One particular event underlined how precarious the whole style of production was. A couple pose for a stranger (the hustler) to take a photo with their camera. The other two hustlers race past on a scooter and snatch the camera. Mayhem ensues as the mark freaks out, bystanders become involved and then lo and behold, two local police officers appear. A dutiful local resident runs over to them to enlist their help. The entire fabrication is about to unwind with some very uncomfortable questions and excuses being given to the forces of law.

As the nature of everything is covert, and no actual formal permit is applicable to what we were doing, there was no official paperwork or police clearance in place. The authorities had been notified of the programme and subject but the officers on the beat were clueless. I had to intervene rapidly to stop the escalation, without giving the game away to the mark, by getting the local resident out of the picture and by getting the police to understand there was no crime, just a set-up of one for reality TV! Some careful and quick negotiating diffused everything, and the piece did make it to broadcast only slightly impaired.

The incident serves to highlight some of the trickier aspects of fixing for the welter of new TV conventions and demands that appear all the time. In this case, and in other cases I have had, the way filming permissions are done in Spain can be a help or a hindrance. As we filmed this particular piece from private premises with hidden cameras, onto the public space, no actual permit was required other than permission from the owners.

Public spaces require a permit to be occupied for the purpose of filming. You declare how many square meters you want, where, when and so on. So many of the formats I have worked with do not fit into this equation. You don't need a permit if you shoot hand held and do not block public space and right of way. But if your Producer demands a permit for their deliverables to the broadcaster, it can be frustrating as a public authority can often say there is no permit to give.

I have found the demands of reality TV especially challenging. The old circus was like an oil tanker, you couldn't turn it around in less than four nautical miles and several hours. Reality TV is often improvised, changeable and dependant on the whims of the participants, or the constantly changing demands of the Producers as the story veers around and departs on tangents. This is when local knowledge and contacts are a godsend. I work largely in Andalucía and would struggle to react quickly and solve problems on the run in Bilbao, where I know nobody. At this level of fixing, personal contacts count for a huge amount.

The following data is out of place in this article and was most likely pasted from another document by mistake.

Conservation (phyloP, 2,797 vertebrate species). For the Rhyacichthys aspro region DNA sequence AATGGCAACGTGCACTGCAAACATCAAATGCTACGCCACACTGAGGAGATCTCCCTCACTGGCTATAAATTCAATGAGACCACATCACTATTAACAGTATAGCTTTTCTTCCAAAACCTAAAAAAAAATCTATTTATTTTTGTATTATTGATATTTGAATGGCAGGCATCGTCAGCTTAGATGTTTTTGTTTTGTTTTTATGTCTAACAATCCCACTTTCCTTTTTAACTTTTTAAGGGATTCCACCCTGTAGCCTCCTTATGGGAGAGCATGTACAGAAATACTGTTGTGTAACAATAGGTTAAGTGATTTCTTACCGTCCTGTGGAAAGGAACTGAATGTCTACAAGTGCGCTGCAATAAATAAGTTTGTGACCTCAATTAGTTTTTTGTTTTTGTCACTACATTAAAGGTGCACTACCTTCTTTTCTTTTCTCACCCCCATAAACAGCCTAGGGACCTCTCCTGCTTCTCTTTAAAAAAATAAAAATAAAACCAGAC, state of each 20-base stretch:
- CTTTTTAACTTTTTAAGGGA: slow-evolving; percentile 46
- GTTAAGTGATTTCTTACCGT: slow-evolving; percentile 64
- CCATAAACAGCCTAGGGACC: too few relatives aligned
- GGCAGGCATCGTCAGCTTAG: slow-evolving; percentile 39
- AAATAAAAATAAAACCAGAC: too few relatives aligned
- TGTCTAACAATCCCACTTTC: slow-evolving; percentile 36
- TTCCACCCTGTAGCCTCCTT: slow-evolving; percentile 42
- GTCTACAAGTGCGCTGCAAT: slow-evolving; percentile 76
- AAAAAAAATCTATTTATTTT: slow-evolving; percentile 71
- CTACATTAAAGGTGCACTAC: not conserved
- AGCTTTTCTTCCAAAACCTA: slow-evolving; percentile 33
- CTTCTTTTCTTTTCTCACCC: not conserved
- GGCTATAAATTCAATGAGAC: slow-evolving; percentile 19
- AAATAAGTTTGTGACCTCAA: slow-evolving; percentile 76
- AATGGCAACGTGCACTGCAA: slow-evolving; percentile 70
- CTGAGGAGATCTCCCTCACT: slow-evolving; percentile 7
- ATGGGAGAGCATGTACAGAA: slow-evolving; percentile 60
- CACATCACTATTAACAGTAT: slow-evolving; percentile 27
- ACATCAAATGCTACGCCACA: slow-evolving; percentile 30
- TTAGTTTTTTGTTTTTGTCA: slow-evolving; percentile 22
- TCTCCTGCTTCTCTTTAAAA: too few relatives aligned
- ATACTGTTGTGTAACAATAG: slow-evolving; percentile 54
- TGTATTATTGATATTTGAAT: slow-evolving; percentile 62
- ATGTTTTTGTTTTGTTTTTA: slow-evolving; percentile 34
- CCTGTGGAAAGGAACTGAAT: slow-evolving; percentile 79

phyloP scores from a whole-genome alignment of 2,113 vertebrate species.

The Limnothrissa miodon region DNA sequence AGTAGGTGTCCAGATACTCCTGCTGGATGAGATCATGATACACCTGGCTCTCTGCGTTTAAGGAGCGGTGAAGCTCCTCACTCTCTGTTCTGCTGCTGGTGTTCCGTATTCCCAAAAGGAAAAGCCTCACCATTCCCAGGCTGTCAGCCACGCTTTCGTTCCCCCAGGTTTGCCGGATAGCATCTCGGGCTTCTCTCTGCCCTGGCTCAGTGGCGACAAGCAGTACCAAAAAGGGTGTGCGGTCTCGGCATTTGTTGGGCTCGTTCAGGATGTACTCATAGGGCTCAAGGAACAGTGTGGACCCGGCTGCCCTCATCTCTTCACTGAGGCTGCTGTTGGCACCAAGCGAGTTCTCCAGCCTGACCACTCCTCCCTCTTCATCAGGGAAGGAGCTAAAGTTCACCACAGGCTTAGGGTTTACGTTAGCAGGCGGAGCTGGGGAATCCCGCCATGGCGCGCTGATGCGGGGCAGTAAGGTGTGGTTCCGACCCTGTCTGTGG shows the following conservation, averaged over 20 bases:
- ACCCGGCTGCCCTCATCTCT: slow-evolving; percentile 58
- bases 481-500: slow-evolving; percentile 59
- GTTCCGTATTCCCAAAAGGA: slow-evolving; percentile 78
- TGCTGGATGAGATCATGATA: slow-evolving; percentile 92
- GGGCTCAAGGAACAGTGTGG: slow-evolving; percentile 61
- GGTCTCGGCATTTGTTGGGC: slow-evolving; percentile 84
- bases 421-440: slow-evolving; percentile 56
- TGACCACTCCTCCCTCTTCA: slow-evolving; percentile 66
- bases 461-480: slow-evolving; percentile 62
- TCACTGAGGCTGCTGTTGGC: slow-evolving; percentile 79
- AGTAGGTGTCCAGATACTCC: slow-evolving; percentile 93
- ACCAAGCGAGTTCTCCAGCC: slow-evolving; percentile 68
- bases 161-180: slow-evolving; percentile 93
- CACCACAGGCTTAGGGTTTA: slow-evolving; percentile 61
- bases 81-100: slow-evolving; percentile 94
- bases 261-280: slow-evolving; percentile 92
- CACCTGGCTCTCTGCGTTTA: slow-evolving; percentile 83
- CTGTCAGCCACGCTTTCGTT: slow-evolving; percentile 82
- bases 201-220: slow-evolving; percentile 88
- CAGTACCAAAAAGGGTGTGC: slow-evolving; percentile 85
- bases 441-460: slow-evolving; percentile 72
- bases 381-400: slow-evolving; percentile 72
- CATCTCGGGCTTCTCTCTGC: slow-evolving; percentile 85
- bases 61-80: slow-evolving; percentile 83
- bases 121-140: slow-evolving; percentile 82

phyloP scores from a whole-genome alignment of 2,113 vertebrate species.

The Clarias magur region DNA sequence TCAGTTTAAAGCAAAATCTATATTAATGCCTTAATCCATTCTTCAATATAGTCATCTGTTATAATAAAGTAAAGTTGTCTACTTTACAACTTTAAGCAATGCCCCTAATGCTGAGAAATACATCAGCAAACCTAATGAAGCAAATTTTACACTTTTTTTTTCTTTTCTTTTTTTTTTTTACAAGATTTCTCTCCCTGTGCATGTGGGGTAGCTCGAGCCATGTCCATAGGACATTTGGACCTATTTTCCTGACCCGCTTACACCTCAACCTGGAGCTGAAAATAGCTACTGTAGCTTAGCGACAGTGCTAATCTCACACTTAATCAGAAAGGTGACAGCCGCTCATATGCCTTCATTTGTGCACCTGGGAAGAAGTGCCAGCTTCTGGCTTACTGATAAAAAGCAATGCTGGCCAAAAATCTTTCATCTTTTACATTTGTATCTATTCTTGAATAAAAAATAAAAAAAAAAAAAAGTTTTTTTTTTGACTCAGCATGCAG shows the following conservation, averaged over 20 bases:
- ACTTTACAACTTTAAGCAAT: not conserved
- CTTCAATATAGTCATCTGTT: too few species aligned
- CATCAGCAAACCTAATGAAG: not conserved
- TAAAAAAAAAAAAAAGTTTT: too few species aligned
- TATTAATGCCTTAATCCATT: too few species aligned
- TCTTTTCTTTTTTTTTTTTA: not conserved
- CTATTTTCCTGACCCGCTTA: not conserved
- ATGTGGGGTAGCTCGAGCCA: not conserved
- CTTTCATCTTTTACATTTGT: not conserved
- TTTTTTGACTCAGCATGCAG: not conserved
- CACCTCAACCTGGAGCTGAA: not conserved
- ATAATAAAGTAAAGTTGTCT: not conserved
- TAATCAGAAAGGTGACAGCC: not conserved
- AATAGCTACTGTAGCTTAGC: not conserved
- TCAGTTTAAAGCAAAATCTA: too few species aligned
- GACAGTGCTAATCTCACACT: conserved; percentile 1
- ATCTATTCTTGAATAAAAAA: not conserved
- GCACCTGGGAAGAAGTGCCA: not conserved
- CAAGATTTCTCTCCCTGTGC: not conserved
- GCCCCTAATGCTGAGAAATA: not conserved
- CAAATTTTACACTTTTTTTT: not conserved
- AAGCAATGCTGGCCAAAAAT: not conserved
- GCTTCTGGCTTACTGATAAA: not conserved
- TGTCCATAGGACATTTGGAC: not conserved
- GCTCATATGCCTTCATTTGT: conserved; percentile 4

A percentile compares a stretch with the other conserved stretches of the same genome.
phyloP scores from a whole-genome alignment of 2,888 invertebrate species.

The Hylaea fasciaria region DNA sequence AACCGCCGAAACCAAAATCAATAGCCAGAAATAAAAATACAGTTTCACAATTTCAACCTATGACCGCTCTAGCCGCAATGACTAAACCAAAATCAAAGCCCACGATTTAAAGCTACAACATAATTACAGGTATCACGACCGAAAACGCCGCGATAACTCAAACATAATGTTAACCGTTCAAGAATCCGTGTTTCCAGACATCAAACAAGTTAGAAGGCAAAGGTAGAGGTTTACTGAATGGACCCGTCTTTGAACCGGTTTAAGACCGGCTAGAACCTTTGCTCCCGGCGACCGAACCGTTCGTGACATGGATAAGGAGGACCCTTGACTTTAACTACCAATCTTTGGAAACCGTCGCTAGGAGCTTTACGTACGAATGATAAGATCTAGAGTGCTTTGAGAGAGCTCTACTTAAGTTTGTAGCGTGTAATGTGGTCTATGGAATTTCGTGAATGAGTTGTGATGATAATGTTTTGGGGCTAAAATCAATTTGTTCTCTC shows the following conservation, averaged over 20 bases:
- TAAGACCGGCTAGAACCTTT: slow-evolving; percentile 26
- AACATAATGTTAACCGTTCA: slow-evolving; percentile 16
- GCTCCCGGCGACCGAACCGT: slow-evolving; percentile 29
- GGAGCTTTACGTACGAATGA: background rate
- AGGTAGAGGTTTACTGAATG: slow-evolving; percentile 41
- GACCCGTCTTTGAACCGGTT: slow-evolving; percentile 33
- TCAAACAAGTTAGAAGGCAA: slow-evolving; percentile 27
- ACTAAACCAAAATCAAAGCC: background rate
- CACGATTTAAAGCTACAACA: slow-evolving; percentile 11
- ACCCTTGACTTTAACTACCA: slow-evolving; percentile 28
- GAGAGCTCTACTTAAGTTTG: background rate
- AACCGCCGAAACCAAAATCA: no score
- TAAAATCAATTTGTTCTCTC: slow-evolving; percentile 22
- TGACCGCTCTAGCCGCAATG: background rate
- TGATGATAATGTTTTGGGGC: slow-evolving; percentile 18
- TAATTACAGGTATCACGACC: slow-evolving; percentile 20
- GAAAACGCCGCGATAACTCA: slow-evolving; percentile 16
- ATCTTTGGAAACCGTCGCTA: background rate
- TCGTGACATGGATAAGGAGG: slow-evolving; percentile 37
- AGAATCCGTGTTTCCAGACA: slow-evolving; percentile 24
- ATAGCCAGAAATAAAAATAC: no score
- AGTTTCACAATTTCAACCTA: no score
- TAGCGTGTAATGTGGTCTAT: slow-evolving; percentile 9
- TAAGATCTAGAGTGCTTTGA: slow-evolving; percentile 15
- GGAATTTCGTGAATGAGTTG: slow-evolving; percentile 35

As reality TV culture searches for new extremes, tensions can and have arisen. Majorca has already had its fill of UK TV crews filming their drunken nationals on the streets. Owners of businesses especially are very wary of how they will be presented if they collaborate. Getting trust is difficult and some Producers abuse that trust on occasion. This end of the television market also doesn't usually have budgets for locations, so goodwill and generosity is essential in gaining locations and collaborators. I am often very pleasantly surprised at how easy going many people are here in the south, usually those that aren't tuned in to the excesses of some reality formats.

For me, the change to this kind of working has been liberating and energising. Production is small, lightweight and scripts or demands are rarely cast in stone. One can improvise and adapt fairly easily. Documentaries, whether historical or even gastronomical are always fascinating and that is when Spain is at its most generous, in sharing its culture and history. However it is the Spanish people themselves who I think are the real stars, it is their character and generosity that makes my work possible and such a pleasure.

When asked by a Finnish reality TV show at 24 hours notice to find a dwarf to dress as a gangster and trash the office that was subject of the reality show, I did indeed find one. He was indeed a dwarf and was accustomed to hen nights, stripteases and so forth. He duly turned up dressed as a mafiosi and without compunction, but a great deal of bravery, laid waste to the working environment for the cameras, to the complete surprise of everybody. No-one was hurt and it was all good humoured, but completely compulsive television. One more unexpected challenge met and conquered. I'm sure there will be many more.